I love books, especially cookbooks. My obsession with collecting cookbooks began back in 2003 when I took on the task of writing a weekly recipe column for The Boerne Star newspaper. It quickly became my mission (or at least a really valid excuse) to pick up cookbooks everywhere I saw them… book stores, thrift stores, garage sales… and if it had the word “easy” in the title, it was going home with me for sure.
After just a few years (I wrote it for nearly nine years), I ended up with quite a collection that consisted of books filled with simple recipes, and church cookbooks. The best church cookbooks were from my family members’ churches, with their and other familiar recipes printed.
When a group of friends helped move me and my daughter from one house to another, one of them commented that I had too many books and I should get rid of them. Too many books? I kept my books, but not that friend. I didn’t need friends like that.
When my husband and I started dating, I quickly found out that he too was a bibliophile, and his vast collection of books of all types could’ve started his own little library. His cookbook section made me drool. On date nights, we’d often end up at the bookstore and end the night with armloads of new reading material. I knew he was The One when he said, “Here, take this cookbook… I think you’ll enjoy it.” Swoon.
Many years later, we were finally unboxing the dozens (and dozens) of boxes of books we had in storage. The process could’ve gone much quicker if we both weren’t stopping to flip through old favorites like they were treasured photo albums.
When I thumbed through one of my mother’s favorite old church cookbooks, tattered and splattered from years of use, my heart leapt to my throat when I saw her notes and hand-written recipes on the pages.
That ragged old book is as precious to me as any family photo album. It no longer has a cover or the first few pages bound with the spiral plastic, but I know it was from my mom’s family church in Pasadena, TX, mainly because the first recipe Mom put three stars next to was my Aunt Joyce’s potato salad.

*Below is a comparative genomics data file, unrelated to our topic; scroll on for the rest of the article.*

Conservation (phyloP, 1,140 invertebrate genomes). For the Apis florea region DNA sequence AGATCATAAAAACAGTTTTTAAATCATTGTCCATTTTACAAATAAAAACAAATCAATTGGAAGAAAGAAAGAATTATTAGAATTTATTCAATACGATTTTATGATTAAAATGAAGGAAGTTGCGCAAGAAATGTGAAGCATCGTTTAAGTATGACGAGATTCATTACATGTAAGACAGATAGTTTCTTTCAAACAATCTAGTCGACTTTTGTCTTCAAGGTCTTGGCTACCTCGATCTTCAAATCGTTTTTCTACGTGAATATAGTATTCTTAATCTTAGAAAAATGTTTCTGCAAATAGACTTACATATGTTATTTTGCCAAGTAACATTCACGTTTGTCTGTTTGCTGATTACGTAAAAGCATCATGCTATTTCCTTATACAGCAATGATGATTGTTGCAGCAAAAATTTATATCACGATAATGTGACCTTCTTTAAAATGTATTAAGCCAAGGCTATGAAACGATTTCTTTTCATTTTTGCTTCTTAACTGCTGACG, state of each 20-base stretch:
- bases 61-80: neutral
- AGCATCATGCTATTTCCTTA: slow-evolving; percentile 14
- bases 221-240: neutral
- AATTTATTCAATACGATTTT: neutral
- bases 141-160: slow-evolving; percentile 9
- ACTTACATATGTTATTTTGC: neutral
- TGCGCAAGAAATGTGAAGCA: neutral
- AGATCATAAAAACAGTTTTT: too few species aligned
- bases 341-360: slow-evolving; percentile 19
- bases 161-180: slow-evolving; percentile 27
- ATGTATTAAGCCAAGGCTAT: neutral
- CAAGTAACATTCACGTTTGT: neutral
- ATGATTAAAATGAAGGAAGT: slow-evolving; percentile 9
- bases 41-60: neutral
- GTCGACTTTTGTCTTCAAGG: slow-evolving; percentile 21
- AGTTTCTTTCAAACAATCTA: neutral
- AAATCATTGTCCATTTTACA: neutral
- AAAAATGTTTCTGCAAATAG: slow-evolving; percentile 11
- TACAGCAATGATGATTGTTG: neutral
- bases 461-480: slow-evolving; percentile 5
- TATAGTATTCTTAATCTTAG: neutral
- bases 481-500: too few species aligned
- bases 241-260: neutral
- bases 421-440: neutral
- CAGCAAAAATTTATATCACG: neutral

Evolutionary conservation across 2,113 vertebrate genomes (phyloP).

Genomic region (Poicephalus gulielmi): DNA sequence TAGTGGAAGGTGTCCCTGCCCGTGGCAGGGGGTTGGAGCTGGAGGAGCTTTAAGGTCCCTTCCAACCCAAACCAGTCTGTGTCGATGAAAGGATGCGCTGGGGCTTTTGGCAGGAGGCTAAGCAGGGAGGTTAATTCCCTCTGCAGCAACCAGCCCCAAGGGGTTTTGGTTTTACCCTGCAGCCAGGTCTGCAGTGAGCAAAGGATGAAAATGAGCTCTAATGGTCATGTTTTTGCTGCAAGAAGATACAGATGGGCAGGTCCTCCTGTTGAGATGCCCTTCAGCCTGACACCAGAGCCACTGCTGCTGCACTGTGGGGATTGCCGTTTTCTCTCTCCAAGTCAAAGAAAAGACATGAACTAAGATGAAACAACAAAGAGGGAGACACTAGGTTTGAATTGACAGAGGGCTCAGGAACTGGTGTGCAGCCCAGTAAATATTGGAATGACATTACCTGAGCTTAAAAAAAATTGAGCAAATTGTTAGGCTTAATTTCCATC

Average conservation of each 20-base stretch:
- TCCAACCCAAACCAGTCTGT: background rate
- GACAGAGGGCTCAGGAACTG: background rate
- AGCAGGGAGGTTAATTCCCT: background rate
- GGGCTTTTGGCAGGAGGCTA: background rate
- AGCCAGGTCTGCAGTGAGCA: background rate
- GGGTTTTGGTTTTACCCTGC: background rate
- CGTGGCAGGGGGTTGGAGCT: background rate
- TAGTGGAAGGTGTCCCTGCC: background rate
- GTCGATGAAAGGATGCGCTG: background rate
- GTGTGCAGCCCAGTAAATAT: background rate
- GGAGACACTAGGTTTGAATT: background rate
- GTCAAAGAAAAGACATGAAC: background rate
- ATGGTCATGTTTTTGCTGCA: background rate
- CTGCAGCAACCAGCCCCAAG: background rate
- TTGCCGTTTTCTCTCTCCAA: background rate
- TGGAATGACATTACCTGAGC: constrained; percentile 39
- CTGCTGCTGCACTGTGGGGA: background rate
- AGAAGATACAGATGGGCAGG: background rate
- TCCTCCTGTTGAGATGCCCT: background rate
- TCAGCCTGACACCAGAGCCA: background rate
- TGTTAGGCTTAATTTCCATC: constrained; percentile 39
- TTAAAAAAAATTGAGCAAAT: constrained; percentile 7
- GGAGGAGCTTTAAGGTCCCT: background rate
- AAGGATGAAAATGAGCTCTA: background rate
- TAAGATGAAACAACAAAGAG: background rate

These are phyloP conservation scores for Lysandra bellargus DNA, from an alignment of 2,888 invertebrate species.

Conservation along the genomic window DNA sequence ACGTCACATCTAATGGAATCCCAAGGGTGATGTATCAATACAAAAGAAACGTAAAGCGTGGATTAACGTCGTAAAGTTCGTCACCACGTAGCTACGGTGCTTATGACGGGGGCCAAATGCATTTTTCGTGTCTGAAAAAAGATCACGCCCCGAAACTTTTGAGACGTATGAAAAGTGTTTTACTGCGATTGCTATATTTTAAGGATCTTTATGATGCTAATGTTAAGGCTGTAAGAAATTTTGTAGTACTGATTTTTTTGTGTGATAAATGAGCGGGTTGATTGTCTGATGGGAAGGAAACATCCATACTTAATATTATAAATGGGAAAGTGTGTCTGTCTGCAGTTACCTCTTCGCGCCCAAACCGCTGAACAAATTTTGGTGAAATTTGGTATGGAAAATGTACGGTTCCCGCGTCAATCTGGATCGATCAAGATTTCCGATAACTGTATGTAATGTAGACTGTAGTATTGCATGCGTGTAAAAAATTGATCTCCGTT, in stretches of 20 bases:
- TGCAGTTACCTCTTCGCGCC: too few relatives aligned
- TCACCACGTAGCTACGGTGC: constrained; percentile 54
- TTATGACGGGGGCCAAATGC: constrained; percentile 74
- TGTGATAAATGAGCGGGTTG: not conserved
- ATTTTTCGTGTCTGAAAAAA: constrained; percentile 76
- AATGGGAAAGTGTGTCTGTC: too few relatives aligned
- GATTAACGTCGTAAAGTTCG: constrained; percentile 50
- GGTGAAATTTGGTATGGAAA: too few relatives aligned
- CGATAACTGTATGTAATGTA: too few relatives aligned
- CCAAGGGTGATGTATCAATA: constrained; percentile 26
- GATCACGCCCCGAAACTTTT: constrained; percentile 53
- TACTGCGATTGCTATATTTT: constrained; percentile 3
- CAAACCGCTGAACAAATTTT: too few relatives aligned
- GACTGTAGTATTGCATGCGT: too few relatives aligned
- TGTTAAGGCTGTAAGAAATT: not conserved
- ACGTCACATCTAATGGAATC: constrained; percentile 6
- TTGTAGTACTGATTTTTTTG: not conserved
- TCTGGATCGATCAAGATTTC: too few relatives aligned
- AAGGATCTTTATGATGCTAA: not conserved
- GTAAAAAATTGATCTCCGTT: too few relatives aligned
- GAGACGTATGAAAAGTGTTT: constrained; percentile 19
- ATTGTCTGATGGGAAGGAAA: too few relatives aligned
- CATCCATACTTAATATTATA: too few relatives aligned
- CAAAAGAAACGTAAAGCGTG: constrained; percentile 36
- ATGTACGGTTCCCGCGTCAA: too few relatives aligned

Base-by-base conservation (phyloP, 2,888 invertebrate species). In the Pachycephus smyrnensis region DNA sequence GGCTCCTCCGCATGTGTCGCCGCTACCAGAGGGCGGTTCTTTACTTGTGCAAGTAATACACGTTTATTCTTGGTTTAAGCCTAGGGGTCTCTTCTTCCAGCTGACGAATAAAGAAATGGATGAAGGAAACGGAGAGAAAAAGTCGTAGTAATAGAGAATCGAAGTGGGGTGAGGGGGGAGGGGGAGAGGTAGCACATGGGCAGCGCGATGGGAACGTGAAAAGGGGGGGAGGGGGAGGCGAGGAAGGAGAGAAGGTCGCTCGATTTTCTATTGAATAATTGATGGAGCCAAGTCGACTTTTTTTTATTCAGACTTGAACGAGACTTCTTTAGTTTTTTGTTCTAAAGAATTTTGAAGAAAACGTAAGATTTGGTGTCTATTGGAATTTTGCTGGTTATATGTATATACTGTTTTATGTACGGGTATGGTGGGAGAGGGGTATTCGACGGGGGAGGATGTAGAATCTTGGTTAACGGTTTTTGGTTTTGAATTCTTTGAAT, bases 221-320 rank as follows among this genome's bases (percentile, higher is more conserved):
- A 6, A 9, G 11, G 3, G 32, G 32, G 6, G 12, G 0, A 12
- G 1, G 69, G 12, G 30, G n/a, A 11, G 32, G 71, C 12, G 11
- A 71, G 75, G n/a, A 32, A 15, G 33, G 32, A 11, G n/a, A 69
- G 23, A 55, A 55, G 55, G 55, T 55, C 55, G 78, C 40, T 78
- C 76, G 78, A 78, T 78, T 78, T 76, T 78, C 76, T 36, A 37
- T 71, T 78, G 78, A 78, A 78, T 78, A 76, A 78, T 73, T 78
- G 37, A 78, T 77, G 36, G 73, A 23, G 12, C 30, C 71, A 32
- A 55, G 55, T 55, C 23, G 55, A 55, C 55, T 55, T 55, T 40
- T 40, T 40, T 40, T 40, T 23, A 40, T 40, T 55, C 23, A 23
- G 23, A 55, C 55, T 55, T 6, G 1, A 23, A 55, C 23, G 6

I had a stack of church cookbooks on the table, with my old and much-loved Galveston Island Cookbook on top. Opening another of the books boxes, he said, “Take a look at this…” and it was his copy of the same cookbook. We’ve both had ours for longer than we’ve known each other. We should probably donate one of the copies, but probably won’t.
I’ve got an antique bookcase that is housing the majority of my favorite cookbooks (his/ours/mine), and have many of them grouped by author, and by subject. I was happy to put my three Fannie Farmer cookbooks together, as well as arranging the Julia Child and Jacques Pepin sections. I have a Texas section, New Mexico, Old Mexico, Seafood, a television-chef section, cast iron section, and so many more. Somehow, the Italian cookbooks outnumber just about everything.
In a world where we can tap on a smartphone or computer to look up any recipe in a moment, I prefer our hundreds of cookbooks that we’ve hauled all over Texas. Authors can’t sign your smartphone, and your mom probably didn’t scribble her recipe notes in the recipes online. I treasure our cookbooks. And, I long ago donated the “easy” cookbooks so that someone else can enjoy them like I did.
Aunt Joyce’s Old-Fashioned Potato Salad
(From the Good Shepherd Lutheran Church cookbook, circa 1980s – the only potato salad recipe you’ll ever need – I grew up on this very potato salad)
3 lb. medium red potatoes (about 10)
1-1/2 teaspoons salt
Boil well-scrubbed potatoes until fork tender, not mushy, 30-35 minutes. Meanwhile, mix marinade in 1 cup measure.
1-1/2 teaspoons salt
1 teaspoon dry mustard
1/8 teaspoon pepper
¼ cup cider vinegar
½ cup salad oil
½ cup chopped green onions
Drain potatoes and let cool about 20 minutes. Peel and slice warm potatoes. Pour marinade over and toss gently to coat well. Refrigerated, covered, at least 2 hours, tossing potatoes several times. Potatoes will absorb marinade.
One hour before serving, add:
1-1/2 cup mayonnaise
1 cup coarsely chopped celery
½ cup sliced radish
3 hard cooked eggs, peeled and coarsely chopped
Toss. Serves 8-10.
Printed with permission of The Alpine Avalanche.